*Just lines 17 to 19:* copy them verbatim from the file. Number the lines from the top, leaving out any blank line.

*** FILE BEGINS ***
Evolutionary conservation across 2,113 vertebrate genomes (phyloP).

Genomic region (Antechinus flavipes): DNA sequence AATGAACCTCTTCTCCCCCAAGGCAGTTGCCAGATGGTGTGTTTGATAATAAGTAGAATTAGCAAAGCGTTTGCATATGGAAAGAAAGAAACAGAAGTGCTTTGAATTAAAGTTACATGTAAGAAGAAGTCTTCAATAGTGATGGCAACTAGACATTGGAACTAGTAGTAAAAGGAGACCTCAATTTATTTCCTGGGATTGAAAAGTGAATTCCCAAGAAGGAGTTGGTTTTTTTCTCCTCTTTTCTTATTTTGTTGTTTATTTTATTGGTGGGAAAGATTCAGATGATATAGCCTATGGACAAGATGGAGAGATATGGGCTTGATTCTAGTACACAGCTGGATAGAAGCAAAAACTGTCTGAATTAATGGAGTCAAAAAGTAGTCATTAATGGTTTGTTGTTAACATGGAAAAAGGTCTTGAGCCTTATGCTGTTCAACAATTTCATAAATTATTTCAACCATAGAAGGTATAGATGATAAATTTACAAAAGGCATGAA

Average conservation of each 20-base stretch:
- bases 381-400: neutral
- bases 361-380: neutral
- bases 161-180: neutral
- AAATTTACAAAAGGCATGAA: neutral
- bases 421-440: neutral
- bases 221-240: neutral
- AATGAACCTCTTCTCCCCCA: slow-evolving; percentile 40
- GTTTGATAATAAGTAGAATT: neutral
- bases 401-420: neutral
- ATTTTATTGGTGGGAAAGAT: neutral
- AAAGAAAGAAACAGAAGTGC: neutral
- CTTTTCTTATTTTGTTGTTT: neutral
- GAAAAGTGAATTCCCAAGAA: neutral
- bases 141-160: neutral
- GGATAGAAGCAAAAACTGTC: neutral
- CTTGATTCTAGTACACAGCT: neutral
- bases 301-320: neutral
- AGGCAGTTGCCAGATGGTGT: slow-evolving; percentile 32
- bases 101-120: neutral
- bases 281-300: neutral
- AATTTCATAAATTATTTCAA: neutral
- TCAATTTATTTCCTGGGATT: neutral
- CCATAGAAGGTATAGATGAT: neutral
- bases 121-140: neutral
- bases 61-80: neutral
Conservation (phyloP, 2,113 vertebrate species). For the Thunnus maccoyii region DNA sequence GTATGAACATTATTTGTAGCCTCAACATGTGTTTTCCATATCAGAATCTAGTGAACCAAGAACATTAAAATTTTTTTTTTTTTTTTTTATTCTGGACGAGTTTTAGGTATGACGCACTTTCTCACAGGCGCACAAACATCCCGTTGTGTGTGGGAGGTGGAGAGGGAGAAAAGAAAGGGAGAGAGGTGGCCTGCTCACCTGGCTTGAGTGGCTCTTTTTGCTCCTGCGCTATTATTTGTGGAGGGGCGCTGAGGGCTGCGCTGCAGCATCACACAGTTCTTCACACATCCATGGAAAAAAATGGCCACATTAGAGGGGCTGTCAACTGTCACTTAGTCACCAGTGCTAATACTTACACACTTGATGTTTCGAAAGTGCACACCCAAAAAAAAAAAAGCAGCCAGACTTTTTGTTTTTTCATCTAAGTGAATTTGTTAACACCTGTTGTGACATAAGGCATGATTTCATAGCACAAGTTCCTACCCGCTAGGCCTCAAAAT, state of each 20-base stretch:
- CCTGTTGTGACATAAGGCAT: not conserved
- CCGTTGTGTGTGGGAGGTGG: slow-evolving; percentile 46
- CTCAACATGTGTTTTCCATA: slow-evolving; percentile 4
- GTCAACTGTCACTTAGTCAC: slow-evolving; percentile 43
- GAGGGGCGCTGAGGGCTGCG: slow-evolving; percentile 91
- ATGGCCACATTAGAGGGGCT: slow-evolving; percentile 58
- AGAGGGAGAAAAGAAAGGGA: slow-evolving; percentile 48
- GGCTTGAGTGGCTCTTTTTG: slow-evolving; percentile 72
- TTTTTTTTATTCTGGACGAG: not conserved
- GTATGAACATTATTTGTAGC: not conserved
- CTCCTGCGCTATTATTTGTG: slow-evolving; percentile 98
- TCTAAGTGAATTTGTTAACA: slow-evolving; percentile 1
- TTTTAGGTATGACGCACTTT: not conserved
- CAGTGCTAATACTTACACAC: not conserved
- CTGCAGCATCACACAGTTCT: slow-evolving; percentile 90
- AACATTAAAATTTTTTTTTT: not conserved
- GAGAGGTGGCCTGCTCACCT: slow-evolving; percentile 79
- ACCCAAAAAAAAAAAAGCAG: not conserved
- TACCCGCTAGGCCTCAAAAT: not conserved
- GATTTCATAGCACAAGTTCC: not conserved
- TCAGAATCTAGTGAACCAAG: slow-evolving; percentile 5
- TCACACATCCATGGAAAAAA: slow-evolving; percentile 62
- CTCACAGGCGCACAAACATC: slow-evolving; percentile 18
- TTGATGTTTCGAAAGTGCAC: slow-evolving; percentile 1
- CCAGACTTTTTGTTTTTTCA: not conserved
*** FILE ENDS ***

- bases 141-160: neutral
- GGATAGAAGCAAAAACTGTC: neutral
- CTTGATTCTAGTACACAGCT: neutral